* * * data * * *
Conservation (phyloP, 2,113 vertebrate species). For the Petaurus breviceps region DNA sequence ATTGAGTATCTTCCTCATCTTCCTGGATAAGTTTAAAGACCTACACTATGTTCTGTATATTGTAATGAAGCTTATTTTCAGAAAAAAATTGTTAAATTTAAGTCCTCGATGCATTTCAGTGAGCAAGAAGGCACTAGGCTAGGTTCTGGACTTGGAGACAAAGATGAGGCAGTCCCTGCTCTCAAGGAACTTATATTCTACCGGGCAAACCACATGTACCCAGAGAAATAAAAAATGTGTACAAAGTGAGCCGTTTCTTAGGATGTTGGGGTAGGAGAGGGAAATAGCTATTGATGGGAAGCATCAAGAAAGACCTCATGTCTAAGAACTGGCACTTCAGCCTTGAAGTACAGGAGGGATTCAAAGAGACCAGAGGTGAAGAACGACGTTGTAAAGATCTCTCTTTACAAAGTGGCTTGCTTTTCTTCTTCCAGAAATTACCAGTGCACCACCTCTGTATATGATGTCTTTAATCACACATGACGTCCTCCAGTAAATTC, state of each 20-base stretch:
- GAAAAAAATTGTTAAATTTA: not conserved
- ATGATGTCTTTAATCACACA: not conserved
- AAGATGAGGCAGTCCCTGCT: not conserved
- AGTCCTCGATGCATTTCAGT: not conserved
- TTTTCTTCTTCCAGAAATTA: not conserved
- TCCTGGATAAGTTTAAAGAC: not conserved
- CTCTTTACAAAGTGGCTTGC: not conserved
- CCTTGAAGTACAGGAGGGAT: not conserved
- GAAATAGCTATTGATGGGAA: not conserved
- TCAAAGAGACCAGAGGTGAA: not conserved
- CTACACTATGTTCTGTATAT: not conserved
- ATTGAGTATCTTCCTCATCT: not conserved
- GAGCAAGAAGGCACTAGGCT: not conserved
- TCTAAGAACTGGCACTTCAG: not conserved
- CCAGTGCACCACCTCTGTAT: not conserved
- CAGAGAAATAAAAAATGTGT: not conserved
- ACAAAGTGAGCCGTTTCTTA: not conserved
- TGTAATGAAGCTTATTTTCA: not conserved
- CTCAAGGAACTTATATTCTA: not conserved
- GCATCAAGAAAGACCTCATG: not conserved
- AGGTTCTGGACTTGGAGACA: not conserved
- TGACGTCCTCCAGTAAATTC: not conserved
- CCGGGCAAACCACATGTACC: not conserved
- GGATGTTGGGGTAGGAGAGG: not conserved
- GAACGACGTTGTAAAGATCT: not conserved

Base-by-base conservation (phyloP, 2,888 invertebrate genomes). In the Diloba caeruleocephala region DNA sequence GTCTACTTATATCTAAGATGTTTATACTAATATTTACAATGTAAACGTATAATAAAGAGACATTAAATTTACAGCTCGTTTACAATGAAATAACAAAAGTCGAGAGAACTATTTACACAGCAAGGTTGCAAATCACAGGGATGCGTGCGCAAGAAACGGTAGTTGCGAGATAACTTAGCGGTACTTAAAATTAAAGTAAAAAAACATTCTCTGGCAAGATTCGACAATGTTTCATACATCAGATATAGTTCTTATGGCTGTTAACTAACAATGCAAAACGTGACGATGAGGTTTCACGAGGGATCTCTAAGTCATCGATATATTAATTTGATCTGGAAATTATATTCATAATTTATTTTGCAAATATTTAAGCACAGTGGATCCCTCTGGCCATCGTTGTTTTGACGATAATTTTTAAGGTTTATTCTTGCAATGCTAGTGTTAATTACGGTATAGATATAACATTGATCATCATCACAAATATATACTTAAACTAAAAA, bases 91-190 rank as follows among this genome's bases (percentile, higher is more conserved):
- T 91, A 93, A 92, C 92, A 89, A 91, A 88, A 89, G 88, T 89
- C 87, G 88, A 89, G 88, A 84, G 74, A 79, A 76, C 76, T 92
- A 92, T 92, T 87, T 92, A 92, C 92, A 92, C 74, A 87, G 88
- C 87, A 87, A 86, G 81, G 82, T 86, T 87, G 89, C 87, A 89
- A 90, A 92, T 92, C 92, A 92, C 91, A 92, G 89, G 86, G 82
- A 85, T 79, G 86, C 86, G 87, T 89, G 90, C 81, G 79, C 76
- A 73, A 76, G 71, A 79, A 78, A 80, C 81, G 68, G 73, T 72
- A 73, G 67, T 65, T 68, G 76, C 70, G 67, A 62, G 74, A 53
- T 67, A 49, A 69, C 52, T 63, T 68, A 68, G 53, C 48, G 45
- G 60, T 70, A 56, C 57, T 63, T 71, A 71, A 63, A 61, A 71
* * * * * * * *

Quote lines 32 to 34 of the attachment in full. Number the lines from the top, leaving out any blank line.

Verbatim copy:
- A 90, A 92, T 92, C 92, A 92, C 91, A 92, G 89, G 86, G 82
- A 85, T 79, G 86, C 86, G 87, T 89, G 90, C 81, G 79, C 76
- A 73, A 76, G 71, A 79, A 78, A 80, C 81, G 68, G 73, T 72